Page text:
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June 15, 2020

STREAMING IN THE TIME OF COVID

(with apologies to Gabriel Garcia Marquez)

I. Usage

In the last issue of Media Matters, we took a look at how the current epidemic affected TV usage and whether ad dollars followed the eyeballs. This time, we turn to streaming and the internet to see how the past few months have affected consumer usage. In this case, Comscore provides a useful picture of how consumers habits changed from to January early-May 2020 compared to the same period in 2019. Here, Comscore’s in-home data usage is measured in gigabytes received by device. As can be seen, increases in year-over-year data usage rose in March, peaked in April, and showed a slight decrease in early-May, which is similar to findings for TV. No surprise that this coincides with the majority of the U.S. under stay-at-home orders in March and April, and the easing of such restrictions (in some areas) along with nicer weather, and general user fatigue by early-May.

When we look at the findings by device, expressed on an index basis, some interesting variables are seen.  Smart TVs, streaming boxes/sticks, and smartphones saw greater-than-average boosts in this period. For example, smartphone usage increased 69% more than the overall average in February (169 index), while smart TV usage was up 52% over the overall average in early-May. On the other hand, tablet usage gains were more modest, staying on par with the total findings for every time period measured. Notably, gaming consoles upticks came in much lower than average, and PC/Mac usage was actually lower than the previous year in January/February, but improved steadily afterwards, undoubtedly thanks to schooling at home.



Just what were consumers doing online at this time? A GWI survey of U.S. and U.K consumers published in its GWI Coronavirus Report March 2020, found that 68% of respondents used the internet for information about Covid-19 (no surprise there), while 58% used it to listen to music. Watching movies and funny videos also scored well, as did playing games on mobile devices. Only 5% of respondents said they were “trying to stay off the Internet,” but we suspect that such numbers increased as the lockdown wore on. We would also expect that there would be an uptick in educational searches as at-home learning kicked in in mid-March and was widely deployed by April.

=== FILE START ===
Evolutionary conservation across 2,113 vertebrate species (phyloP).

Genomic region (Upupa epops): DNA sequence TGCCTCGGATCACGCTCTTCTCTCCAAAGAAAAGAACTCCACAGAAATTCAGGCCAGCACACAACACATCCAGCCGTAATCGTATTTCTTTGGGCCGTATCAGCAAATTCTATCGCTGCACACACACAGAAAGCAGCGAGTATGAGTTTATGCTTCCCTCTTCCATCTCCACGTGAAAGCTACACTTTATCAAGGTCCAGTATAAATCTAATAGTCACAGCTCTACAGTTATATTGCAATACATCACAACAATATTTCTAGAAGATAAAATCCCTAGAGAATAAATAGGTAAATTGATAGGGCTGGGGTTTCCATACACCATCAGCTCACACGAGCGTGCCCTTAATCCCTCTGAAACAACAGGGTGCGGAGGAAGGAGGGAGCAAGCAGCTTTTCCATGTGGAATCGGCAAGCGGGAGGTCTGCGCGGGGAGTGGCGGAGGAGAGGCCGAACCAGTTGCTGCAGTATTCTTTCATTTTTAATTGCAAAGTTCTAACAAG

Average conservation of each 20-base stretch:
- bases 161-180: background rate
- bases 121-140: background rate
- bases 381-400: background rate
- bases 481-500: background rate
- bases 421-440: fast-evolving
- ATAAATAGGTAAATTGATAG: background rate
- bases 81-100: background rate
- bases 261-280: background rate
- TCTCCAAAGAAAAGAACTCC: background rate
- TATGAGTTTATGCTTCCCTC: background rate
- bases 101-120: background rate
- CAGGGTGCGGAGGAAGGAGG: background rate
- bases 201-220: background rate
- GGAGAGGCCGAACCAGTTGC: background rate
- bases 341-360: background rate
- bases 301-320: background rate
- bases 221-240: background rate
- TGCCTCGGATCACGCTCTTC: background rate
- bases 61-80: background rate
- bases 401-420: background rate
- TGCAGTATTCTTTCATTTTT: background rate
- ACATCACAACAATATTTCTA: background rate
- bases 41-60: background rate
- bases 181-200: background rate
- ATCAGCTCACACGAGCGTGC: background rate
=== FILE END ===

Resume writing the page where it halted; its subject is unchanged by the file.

When it comes to differences by sex, generation and income, the findings don’t really show any major changes over typical internet activity. Overall, men, Gen Z and Millennials, and upper income respondents reported a higher than average likelihood to do many of the activities specified, while women, Gen X and boomers, and lower income respondents came in below the norm.


As we all know from our own experiences, streaming/internet usage surged during the pandemic, as we turned to this source for news, information and entertainment. It is useful, however, to quantify this, as well as to see how consumption patterns mirror that of TV, and show a slight downward trajectory as the “new normal” sets in.

II. Ad Impressions

Per Innovid’s iQ Global Trends Infographic for May 31st-June 6th, global video volume rose 10% over the previous week. Taking a longer view, 4-week average compared to the same time period in 2019 revealed that global video impressions were up 3% overall. Strong gains in consumer packaged goods impressions (+60%) and in telecommunications (+49%) were offset by dramatic losses in automotive (-64%) and retail (-43%).

Innovid also presented findings on market variability by industry, by publisher and by device between April 12-June 6th. During this period, the number of retail, automotive and telecom impressions saw the greatest fluctuations, while consumer packaged goods impressions held steady. Total volatility was greatest between 4/12 and 5/30, but has flattened since the beginning of June.

Global video impressions by publisher saw wider variations in the same time period, with all formats (broadcast, programmatic, social and digital) showing ongoing swings. For the current week reported (5/31-6/6), broadcast was up 2%, programmatic down 2%, social up 5% and digital down 19%.

Weekly share of video impressions by device held fairly steady throughout this period. For the week of 5/31-6/6, mobile had a 43% weekly share of impressions, connected TV 39% and PCs 18%.

The takeaway? Even though usage is somewhat down, impressions are up. Although video impressions are only one component of digital advertising, they nevertheless provide a useful snapshot of how one sector fared during lockdown. Unlike with TV, it seems that some advertisers are more willing to follow these eyeballs.


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